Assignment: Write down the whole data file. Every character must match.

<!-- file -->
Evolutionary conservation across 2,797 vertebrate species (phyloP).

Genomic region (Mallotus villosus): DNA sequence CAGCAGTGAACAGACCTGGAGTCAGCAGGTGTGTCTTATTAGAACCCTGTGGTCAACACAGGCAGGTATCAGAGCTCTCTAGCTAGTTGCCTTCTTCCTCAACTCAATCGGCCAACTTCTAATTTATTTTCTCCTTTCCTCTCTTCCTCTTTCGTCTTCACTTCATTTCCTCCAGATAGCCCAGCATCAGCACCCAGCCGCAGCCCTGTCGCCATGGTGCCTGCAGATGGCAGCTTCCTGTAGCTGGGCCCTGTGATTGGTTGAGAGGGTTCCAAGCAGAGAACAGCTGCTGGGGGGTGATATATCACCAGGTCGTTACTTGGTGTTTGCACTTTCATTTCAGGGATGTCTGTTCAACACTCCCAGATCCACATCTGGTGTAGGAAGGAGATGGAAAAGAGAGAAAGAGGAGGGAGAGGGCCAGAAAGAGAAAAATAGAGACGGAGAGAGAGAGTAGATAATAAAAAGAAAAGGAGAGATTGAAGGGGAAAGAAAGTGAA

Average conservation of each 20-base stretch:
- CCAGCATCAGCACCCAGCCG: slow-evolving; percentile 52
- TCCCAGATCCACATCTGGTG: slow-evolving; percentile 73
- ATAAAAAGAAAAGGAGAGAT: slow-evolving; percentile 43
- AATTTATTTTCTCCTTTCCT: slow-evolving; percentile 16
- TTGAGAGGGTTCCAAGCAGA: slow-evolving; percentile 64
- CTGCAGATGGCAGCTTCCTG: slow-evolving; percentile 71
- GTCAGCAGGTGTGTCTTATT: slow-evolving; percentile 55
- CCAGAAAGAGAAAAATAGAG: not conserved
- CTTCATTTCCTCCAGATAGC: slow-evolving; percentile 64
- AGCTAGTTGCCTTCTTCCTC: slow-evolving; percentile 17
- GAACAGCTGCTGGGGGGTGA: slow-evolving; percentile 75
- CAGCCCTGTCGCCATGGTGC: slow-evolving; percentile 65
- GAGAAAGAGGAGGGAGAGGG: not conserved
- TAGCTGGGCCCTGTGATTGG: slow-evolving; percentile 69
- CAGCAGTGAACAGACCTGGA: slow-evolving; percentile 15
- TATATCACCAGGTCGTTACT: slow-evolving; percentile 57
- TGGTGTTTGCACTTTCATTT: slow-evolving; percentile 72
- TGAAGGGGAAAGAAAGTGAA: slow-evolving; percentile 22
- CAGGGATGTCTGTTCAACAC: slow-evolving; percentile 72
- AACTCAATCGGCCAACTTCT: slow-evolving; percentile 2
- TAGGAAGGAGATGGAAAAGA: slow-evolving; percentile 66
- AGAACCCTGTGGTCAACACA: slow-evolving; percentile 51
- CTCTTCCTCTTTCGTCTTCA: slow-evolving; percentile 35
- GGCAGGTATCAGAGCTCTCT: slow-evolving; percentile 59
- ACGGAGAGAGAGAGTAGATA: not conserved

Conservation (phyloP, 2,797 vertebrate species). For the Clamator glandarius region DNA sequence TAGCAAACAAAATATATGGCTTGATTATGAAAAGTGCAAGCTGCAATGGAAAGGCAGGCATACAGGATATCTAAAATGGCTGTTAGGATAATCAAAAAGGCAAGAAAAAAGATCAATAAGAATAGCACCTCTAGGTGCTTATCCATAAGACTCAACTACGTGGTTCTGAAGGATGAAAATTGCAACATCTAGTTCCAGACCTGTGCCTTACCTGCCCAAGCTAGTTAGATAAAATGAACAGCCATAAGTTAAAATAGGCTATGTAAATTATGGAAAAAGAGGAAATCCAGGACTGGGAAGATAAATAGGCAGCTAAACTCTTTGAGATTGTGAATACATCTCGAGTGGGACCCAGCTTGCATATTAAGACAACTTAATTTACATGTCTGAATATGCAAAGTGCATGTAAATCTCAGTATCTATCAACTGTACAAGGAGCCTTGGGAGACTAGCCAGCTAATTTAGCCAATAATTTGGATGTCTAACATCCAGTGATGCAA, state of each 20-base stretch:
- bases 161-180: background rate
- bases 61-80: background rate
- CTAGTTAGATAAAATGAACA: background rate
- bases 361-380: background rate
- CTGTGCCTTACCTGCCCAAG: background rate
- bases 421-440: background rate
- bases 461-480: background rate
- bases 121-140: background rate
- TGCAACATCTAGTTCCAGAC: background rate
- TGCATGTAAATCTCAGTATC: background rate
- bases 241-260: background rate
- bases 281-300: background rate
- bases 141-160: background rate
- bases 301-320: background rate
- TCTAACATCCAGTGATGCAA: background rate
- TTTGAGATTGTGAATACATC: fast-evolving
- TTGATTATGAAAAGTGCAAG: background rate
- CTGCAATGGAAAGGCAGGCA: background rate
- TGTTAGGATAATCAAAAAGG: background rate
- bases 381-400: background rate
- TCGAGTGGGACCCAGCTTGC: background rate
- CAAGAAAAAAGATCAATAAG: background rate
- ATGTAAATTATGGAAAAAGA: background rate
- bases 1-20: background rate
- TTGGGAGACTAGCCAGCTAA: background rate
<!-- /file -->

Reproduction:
Evolutionary conservation across 2,797 vertebrate species (phyloP).

Genomic region (Mallotus villosus): DNA sequence CAGCAGTGAACAGACCTGGAGTCAGCAGGTGTGTCTTATTAGAACCCTGTGGTCAACACAGGCAGGTATCAGAGCTCTCTAGCTAGTTGCCTTCTTCCTCAACTCAATCGGCCAACTTCTAATTTATTTTCTCCTTTCCTCTCTTCCTCTTTCGTCTTCACTTCATTTCCTCCAGATAGCCCAGCATCAGCACCCAGCCGCAGCCCTGTCGCCATGGTGCCTGCAGATGGCAGCTTCCTGTAGCTGGGCCCTGTGATTGGTTGAGAGGGTTCCAAGCAGAGAACAGCTGCTGGGGGGTGATATATCACCAGGTCGTTACTTGGTGTTTGCACTTTCATTTCAGGGATGTCTGTTCAACACTCCCAGATCCACATCTGGTGTAGGAAGGAGATGGAAAAGAGAGAAAGAGGAGGGAGAGGGCCAGAAAGAGAAAAATAGAGACGGAGAGAGAGAGTAGATAATAAAAAGAAAAGGAGAGATTGAAGGGGAAAGAAAGTGAA

Average conservation of each 20-base stretch:
- CCAGCATCAGCACCCAGCCG: slow-evolving; percentile 52
- TCCCAGATCCACATCTGGTG: slow-evolving; percentile 73
- ATAAAAAGAAAAGGAGAGAT: slow-evolving; percentile 43
- AATTTATTTTCTCCTTTCCT: slow-evolving; percentile 16
- TTGAGAGGGTTCCAAGCAGA: slow-evolving; percentile 64
- CTGCAGATGGCAGCTTCCTG: slow-evolving; percentile 71
- GTCAGCAGGTGTGTCTTATT: slow-evolving; percentile 55
- CCAGAAAGAGAAAAATAGAG: not conserved
- CTTCATTTCCTCCAGATAGC: slow-evolving; percentile 64
- AGCTAGTTGCCTTCTTCCTC: slow-evolving; percentile 17
- GAACAGCTGCTGGGGGGTGA: slow-evolving; percentile 75
- CAGCCCTGTCGCCATGGTGC: slow-evolving; percentile 65
- GAGAAAGAGGAGGGAGAGGG: not conserved
- TAGCTGGGCCCTGTGATTGG: slow-evolving; percentile 69
- CAGCAGTGAACAGACCTGGA: slow-evolving; percentile 15
- TATATCACCAGGTCGTTACT: slow-evolving; percentile 57
- TGGTGTTTGCACTTTCATTT: slow-evolving; percentile 72
- TGAAGGGGAAAGAAAGTGAA: slow-evolving; percentile 22
- CAGGGATGTCTGTTCAACAC: slow-evolving; percentile 72
- AACTCAATCGGCCAACTTCT: slow-evolving; percentile 2
- TAGGAAGGAGATGGAAAAGA: slow-evolving; percentile 66
- AGAACCCTGTGGTCAACACA: slow-evolving; percentile 51
- CTCTTCCTCTTTCGTCTTCA: slow-evolving; percentile 35
- GGCAGGTATCAGAGCTCTCT: slow-evolving; percentile 59
- ACGGAGAGAGAGAGTAGATA: not conserved

Conservation (phyloP, 2,797 vertebrate species). For the Clamator glandarius region DNA sequence TAGCAAACAAAATATATGGCTTGATTATGAAAAGTGCAAGCTGCAATGGAAAGGCAGGCATACAGGATATCTAAAATGGCTGTTAGGATAATCAAAAAGGCAAGAAAAAAGATCAATAAGAATAGCACCTCTAGGTGCTTATCCATAAGACTCAACTACGTGGTTCTGAAGGATGAAAATTGCAACATCTAGTTCCAGACCTGTGCCTTACCTGCCCAAGCTAGTTAGATAAAATGAACAGCCATAAGTTAAAATAGGCTATGTAAATTATGGAAAAAGAGGAAATCCAGGACTGGGAAGATAAATAGGCAGCTAAACTCTTTGAGATTGTGAATACATCTCGAGTGGGACCCAGCTTGCATATTAAGACAACTTAATTTACATGTCTGAATATGCAAAGTGCATGTAAATCTCAGTATCTATCAACTGTACAAGGAGCCTTGGGAGACTAGCCAGCTAATTTAGCCAATAATTTGGATGTCTAACATCCAGTGATGCAA, state of each 20-base stretch:
- bases 161-180: background rate
- bases 61-80: background rate
- CTAGTTAGATAAAATGAACA: background rate
- bases 361-380: background rate
- CTGTGCCTTACCTGCCCAAG: background rate
- bases 421-440: background rate
- bases 461-480: background rate
- bases 121-140: background rate
- TGCAACATCTAGTTCCAGAC: background rate
- TGCATGTAAATCTCAGTATC: background rate
- bases 241-260: background rate
- bases 281-300: background rate
- bases 141-160: background rate
- bases 301-320: background rate
- TCTAACATCCAGTGATGCAA: background rate
- TTTGAGATTGTGAATACATC: fast-evolving
- TTGATTATGAAAAGTGCAAG: background rate
- CTGCAATGGAAAGGCAGGCA: background rate
- TGTTAGGATAATCAAAAAGG: background rate
- bases 381-400: background rate
- TCGAGTGGGACCCAGCTTGC: background rate
- CAAGAAAAAAGATCAATAAG: background rate
- ATGTAAATTATGGAAAAAGA: background rate
- bases 1-20: background rate
- TTGGGAGACTAGCCAGCTAA: background rate